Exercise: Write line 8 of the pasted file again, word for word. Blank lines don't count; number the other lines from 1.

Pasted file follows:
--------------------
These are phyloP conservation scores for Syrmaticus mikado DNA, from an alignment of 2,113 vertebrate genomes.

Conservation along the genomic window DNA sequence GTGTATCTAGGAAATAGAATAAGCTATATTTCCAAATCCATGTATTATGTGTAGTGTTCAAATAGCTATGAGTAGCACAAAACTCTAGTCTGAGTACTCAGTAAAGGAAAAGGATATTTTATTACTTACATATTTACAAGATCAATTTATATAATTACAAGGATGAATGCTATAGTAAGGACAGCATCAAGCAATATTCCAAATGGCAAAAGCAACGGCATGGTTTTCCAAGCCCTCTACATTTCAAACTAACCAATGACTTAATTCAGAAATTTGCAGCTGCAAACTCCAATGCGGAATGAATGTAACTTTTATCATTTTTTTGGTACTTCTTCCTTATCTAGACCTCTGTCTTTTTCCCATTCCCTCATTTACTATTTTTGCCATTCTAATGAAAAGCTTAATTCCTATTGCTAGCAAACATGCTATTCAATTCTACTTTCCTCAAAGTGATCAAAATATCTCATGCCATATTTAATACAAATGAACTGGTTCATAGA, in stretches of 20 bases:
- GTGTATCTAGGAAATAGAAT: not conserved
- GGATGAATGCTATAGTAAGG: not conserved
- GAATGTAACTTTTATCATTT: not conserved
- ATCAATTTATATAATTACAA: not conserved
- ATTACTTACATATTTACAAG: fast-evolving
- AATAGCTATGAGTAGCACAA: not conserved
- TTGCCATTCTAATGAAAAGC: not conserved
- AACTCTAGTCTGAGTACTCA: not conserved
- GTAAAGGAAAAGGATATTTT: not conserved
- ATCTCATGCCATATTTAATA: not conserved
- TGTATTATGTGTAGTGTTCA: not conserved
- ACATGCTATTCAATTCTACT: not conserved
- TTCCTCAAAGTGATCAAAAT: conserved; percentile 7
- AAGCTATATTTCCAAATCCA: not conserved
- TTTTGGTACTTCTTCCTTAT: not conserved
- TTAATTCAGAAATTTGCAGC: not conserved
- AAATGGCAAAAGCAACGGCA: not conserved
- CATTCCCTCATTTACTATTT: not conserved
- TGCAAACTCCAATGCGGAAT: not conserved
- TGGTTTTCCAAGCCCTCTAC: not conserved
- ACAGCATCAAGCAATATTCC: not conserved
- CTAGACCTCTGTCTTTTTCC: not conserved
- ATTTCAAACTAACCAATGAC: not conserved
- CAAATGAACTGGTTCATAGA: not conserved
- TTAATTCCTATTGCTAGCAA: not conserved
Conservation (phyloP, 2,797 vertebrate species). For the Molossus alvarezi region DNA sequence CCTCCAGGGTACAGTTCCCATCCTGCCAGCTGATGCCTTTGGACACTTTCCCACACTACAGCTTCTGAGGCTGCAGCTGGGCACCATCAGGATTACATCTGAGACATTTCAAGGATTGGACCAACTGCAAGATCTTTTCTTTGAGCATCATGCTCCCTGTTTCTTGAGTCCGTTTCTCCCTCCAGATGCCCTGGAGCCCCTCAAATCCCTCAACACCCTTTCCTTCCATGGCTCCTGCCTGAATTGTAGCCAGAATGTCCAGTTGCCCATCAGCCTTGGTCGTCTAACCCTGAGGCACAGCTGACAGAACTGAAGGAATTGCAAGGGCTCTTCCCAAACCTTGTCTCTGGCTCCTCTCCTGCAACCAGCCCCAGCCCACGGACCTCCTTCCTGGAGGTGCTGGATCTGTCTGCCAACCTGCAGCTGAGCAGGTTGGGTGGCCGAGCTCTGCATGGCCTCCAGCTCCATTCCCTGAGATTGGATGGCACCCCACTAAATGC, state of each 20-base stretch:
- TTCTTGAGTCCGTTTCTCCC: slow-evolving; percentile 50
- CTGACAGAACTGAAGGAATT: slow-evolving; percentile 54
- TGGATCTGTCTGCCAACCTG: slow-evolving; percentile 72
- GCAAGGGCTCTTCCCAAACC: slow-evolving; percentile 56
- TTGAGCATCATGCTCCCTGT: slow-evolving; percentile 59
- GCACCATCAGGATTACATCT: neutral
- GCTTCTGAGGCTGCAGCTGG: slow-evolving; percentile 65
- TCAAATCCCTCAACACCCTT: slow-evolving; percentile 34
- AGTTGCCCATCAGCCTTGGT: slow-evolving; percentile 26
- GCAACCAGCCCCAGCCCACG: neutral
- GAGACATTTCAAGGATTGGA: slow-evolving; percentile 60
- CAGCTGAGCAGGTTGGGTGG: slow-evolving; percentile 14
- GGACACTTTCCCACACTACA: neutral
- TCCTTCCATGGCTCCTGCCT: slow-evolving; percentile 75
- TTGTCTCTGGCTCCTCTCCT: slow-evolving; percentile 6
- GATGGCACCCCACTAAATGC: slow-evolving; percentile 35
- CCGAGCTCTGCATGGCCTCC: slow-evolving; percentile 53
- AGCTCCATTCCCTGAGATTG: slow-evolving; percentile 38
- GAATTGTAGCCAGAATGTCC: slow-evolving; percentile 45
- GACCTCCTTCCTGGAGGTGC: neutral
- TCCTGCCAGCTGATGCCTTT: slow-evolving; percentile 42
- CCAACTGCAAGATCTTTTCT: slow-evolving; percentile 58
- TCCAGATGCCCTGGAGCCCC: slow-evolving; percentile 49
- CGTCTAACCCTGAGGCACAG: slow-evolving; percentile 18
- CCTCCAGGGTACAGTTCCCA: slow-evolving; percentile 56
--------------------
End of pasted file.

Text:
- AATAGCTATGAGTAGCACAA: not conserved